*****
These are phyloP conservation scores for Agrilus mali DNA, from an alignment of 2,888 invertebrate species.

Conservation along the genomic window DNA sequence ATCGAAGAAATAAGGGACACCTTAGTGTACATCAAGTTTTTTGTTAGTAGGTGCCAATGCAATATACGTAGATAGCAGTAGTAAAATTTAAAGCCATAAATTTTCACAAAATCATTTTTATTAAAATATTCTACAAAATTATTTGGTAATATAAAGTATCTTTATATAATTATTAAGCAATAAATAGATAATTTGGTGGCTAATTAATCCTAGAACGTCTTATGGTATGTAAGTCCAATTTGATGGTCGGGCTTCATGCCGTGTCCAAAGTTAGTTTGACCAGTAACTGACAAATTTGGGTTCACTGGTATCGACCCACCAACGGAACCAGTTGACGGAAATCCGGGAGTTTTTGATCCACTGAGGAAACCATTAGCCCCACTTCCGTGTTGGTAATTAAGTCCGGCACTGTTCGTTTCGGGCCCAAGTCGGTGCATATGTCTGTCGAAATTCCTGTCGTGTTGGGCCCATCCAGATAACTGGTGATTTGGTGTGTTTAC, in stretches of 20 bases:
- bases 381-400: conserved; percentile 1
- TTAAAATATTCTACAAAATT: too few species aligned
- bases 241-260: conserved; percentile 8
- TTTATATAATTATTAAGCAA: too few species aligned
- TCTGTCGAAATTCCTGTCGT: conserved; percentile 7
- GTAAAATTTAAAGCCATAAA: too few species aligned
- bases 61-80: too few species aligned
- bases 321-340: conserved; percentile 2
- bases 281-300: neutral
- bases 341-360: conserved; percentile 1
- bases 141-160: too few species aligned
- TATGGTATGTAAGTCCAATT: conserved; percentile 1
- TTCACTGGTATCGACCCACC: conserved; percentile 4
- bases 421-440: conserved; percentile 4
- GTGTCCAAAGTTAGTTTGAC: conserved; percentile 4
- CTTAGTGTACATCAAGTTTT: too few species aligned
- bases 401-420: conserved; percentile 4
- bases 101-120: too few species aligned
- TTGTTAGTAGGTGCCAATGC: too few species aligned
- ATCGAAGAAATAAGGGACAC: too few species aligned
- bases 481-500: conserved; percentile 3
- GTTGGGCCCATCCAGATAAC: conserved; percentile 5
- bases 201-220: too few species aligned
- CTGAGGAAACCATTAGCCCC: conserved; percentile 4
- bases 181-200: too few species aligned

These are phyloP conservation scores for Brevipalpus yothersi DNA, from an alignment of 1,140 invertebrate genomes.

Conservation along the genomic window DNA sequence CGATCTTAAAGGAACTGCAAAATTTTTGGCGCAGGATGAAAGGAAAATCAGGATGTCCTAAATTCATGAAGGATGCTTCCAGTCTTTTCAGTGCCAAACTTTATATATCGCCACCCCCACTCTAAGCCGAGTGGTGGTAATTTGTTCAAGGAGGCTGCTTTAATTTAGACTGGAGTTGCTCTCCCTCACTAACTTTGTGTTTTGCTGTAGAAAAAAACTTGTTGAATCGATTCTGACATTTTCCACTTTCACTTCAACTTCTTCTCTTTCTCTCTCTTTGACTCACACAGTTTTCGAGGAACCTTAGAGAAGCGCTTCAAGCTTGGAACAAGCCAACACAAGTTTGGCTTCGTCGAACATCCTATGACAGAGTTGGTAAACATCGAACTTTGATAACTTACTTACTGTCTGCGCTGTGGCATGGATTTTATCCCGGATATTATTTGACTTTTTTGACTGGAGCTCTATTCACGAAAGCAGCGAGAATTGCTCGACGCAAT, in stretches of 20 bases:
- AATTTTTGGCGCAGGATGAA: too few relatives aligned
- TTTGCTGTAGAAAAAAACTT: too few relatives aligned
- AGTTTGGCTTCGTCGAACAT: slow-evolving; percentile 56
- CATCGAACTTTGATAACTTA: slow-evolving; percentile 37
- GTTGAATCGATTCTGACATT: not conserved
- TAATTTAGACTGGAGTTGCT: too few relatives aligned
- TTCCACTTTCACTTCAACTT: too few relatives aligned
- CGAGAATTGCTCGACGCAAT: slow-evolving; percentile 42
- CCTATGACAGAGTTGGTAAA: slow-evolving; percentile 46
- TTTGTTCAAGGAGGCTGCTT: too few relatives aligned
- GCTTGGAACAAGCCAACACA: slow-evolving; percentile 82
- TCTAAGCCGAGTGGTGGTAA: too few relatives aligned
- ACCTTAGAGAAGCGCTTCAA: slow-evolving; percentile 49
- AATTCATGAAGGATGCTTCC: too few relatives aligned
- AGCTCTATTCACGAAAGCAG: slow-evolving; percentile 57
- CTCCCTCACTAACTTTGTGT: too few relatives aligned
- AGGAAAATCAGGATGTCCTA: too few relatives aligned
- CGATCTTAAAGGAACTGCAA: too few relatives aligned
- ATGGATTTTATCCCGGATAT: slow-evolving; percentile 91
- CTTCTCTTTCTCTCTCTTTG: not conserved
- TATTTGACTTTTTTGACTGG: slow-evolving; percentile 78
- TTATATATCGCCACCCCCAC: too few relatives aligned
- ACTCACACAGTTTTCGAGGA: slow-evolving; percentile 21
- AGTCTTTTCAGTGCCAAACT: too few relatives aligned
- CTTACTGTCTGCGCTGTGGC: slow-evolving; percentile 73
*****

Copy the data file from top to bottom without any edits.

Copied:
These are phyloP conservation scores for Agrilus mali DNA, from an alignment of 2,888 invertebrate species.

Conservation along the genomic window DNA sequence ATCGAAGAAATAAGGGACACCTTAGTGTACATCAAGTTTTTTGTTAGTAGGTGCCAATGCAATATACGTAGATAGCAGTAGTAAAATTTAAAGCCATAAATTTTCACAAAATCATTTTTATTAAAATATTCTACAAAATTATTTGGTAATATAAAGTATCTTTATATAATTATTAAGCAATAAATAGATAATTTGGTGGCTAATTAATCCTAGAACGTCTTATGGTATGTAAGTCCAATTTGATGGTCGGGCTTCATGCCGTGTCCAAAGTTAGTTTGACCAGTAACTGACAAATTTGGGTTCACTGGTATCGACCCACCAACGGAACCAGTTGACGGAAATCCGGGAGTTTTTGATCCACTGAGGAAACCATTAGCCCCACTTCCGTGTTGGTAATTAAGTCCGGCACTGTTCGTTTCGGGCCCAAGTCGGTGCATATGTCTGTCGAAATTCCTGTCGTGTTGGGCCCATCCAGATAACTGGTGATTTGGTGTGTTTAC, in stretches of 20 bases:
- bases 381-400: conserved; percentile 1
- TTAAAATATTCTACAAAATT: too few species aligned
- bases 241-260: conserved; percentile 8
- TTTATATAATTATTAAGCAA: too few species aligned
- TCTGTCGAAATTCCTGTCGT: conserved; percentile 7
- GTAAAATTTAAAGCCATAAA: too few species aligned
- bases 61-80: too few species aligned
- bases 321-340: conserved; percentile 2
- bases 281-300: neutral
- bases 341-360: conserved; percentile 1
- bases 141-160: too few species aligned
- TATGGTATGTAAGTCCAATT: conserved; percentile 1
- TTCACTGGTATCGACCCACC: conserved; percentile 4
- bases 421-440: conserved; percentile 4
- GTGTCCAAAGTTAGTTTGAC: conserved; percentile 4
- CTTAGTGTACATCAAGTTTT: too few species aligned
- bases 401-420: conserved; percentile 4
- bases 101-120: too few species aligned
- TTGTTAGTAGGTGCCAATGC: too few species aligned
- ATCGAAGAAATAAGGGACAC: too few species aligned
- bases 481-500: conserved; percentile 3
- GTTGGGCCCATCCAGATAAC: conserved; percentile 5
- bases 201-220: too few species aligned
- CTGAGGAAACCATTAGCCCC: conserved; percentile 4
- bases 181-200: too few species aligned

These are phyloP conservation scores for Brevipalpus yothersi DNA, from an alignment of 1,140 invertebrate genomes.

Conservation along the genomic window DNA sequence CGATCTTAAAGGAACTGCAAAATTTTTGGCGCAGGATGAAAGGAAAATCAGGATGTCCTAAATTCATGAAGGATGCTTCCAGTCTTTTCAGTGCCAAACTTTATATATCGCCACCCCCACTCTAAGCCGAGTGGTGGTAATTTGTTCAAGGAGGCTGCTTTAATTTAGACTGGAGTTGCTCTCCCTCACTAACTTTGTGTTTTGCTGTAGAAAAAAACTTGTTGAATCGATTCTGACATTTTCCACTTTCACTTCAACTTCTTCTCTTTCTCTCTCTTTGACTCACACAGTTTTCGAGGAACCTTAGAGAAGCGCTTCAAGCTTGGAACAAGCCAACACAAGTTTGGCTTCGTCGAACATCCTATGACAGAGTTGGTAAACATCGAACTTTGATAACTTACTTACTGTCTGCGCTGTGGCATGGATTTTATCCCGGATATTATTTGACTTTTTTGACTGGAGCTCTATTCACGAAAGCAGCGAGAATTGCTCGACGCAAT, in stretches of 20 bases:
- AATTTTTGGCGCAGGATGAA: too few relatives aligned
- TTTGCTGTAGAAAAAAACTT: too few relatives aligned
- AGTTTGGCTTCGTCGAACAT: slow-evolving; percentile 56
- CATCGAACTTTGATAACTTA: slow-evolving; percentile 37
- GTTGAATCGATTCTGACATT: not conserved
- TAATTTAGACTGGAGTTGCT: too few relatives aligned
- TTCCACTTTCACTTCAACTT: too few relatives aligned
- CGAGAATTGCTCGACGCAAT: slow-evolving; percentile 42
- CCTATGACAGAGTTGGTAAA: slow-evolving; percentile 46
- TTTGTTCAAGGAGGCTGCTT: too few relatives aligned
- GCTTGGAACAAGCCAACACA: slow-evolving; percentile 82
- TCTAAGCCGAGTGGTGGTAA: too few relatives aligned
- ACCTTAGAGAAGCGCTTCAA: slow-evolving; percentile 49
- AATTCATGAAGGATGCTTCC: too few relatives aligned
- AGCTCTATTCACGAAAGCAG: slow-evolving; percentile 57
- CTCCCTCACTAACTTTGTGT: too few relatives aligned
- AGGAAAATCAGGATGTCCTA: too few relatives aligned
- CGATCTTAAAGGAACTGCAA: too few relatives aligned
- ATGGATTTTATCCCGGATAT: slow-evolving; percentile 91
- CTTCTCTTTCTCTCTCTTTG: not conserved
- TATTTGACTTTTTTGACTGG: slow-evolving; percentile 78
- TTATATATCGCCACCCCCAC: too few relatives aligned
- ACTCACACAGTTTTCGAGGA: slow-evolving; percentile 21
- AGTCTTTTCAGTGCCAAACT: too few relatives aligned
- CTTACTGTCTGCGCTGTGGC: slow-evolving; percentile 73